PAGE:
In the last post we introduced ourselves to a new concept in organic chemistry – Aromaticity. We will continue to discuss it in this post.
Before learning the Hückel’s rule for aromaticity we need to brush up our hybridization basics.We have learnt in post 61 that –
Type of hybridization
# unhybridized p orbitals
Four sp3 orbitals
Three sp2 orbitals
One p orbital
Two sp orbitals
Two p orbitals
While studying aromaticity we are going to deal with the sp2 hybrid orbitals and the unhybridized p- orbital exclusively.
Hückel’s rule .
Erich Hückel was a German physical chemist, who was born in Berlin, Germany. His father was a physician, who had built a laboratory in their house. In this laboratory, he used to conduct experiments in chemistry and physics with his sons. This is how Erich Hückel developed his interest in chemistry. He is one of the most celebrated scientist of the 19th century. He is the one who gave us the Hückel’s rule, Hückel’s molecular orbital theory and Debye- Hückel theory.
Erich Hückel formulated a simple expression of the relationship between the structure of a compound and aromaticity as follows –
Planar monocyclic completely conjugated hydrocarbons will be aromatic when the ring contains 4n+ 2π electrons, where n ⇒ zero or any integer. Thus, rings with 2,6,10,14 etc electrons are aromatic.
Benzene has 6 π electrons and is thus aromatic.
Erich Hückel developed this rule to predict which systems can be termed aromatic. The rule applies to structures which –
i) have a cyclic (ring) structure.
ii) are planar i.e all atoms lie in the same plane. Thus, the atoms are sp2 hybridised. This ensures that there are continuously overlapping p- orbitals.
iii) have 4n+2 π electrons
iv)π electrons delocalized over continuously overlapping p- orbitals.
e.g.- Benzene molecule – It has a planar ring structure. All carbon atoms are sp2 hybridised.The unhybridised p- orbitals lie perpendicular to the σ framework as studied in post no 106 and the electrons in them are delocalised (i.e they are not localised on one single carbon atom) .They form an electron cloud as shown in the figure below. The electrons can be in the upper lobe or lower lobe of of the p-orbital.The electrons in the upper lobe and lower lobes form upper and lower π electron clouds respectively as shown in the figure below.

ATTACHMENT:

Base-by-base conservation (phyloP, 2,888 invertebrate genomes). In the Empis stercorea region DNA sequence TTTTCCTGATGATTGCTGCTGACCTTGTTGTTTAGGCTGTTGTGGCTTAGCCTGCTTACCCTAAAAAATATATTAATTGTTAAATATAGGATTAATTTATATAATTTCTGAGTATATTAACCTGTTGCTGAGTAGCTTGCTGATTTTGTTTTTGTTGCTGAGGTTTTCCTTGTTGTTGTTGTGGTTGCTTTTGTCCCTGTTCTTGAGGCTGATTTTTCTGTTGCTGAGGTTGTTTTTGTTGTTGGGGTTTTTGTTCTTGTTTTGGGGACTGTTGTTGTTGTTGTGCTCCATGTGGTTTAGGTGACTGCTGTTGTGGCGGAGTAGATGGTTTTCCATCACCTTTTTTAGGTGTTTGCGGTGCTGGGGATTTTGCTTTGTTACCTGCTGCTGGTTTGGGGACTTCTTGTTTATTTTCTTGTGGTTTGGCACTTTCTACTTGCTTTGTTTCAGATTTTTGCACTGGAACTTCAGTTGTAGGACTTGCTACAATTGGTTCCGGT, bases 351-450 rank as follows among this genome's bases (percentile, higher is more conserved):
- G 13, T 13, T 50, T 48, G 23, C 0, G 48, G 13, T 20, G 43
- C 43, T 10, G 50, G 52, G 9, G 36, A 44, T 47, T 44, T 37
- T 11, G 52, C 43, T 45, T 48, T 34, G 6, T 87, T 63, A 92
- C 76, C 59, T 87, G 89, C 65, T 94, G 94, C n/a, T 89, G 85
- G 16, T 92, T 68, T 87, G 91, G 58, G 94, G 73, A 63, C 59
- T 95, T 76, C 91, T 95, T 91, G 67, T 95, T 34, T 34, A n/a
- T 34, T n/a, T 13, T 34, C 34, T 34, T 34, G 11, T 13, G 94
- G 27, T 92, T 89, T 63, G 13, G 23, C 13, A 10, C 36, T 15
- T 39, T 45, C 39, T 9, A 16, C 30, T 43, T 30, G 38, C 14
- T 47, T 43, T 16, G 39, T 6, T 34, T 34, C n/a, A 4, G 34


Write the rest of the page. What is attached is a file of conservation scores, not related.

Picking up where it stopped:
Benzene has 6 π electrons , which means it satisfies the Huckel’s rule. Thus, all these features make it an aromatic structure.
Q: Which of the following structures are aromatic?
A : This is a planar ring, however there are no conjugated double bonds.
The no of π electrons =2×no of double bonds = 2× 2 =4. Thus, this doesnot follow the 4n+2 π electron rule. So, this structure is NOT aromatic.
A : This structure looks unfamiliar and a bit complicated. However, we just have to see whether or not it is aromatic. Let us see if it obeys the Huckel’s rule or not. As seen above all the atoms are in the same plane. Thus, this is a planar structure.
# of π electrons = 2× no of double bonds = 2× 5 = 10. If we substitute n=2, then,
4n+2 = 4(2)+2= 8+2=10.
So, this molecule has 4n+2 π electrons and it also has conjugated double bonds. Thus, this molecule is aromatic.
A: The above molecule is planar and also has conjugated double bonds. However, it does not have a cyclic structure and so is NOT aromatic.
In the next post we shall study the Huckel molecular orbital theory. Till then, be a perpetual student of life and keep learning….
Good day !
References and further reading –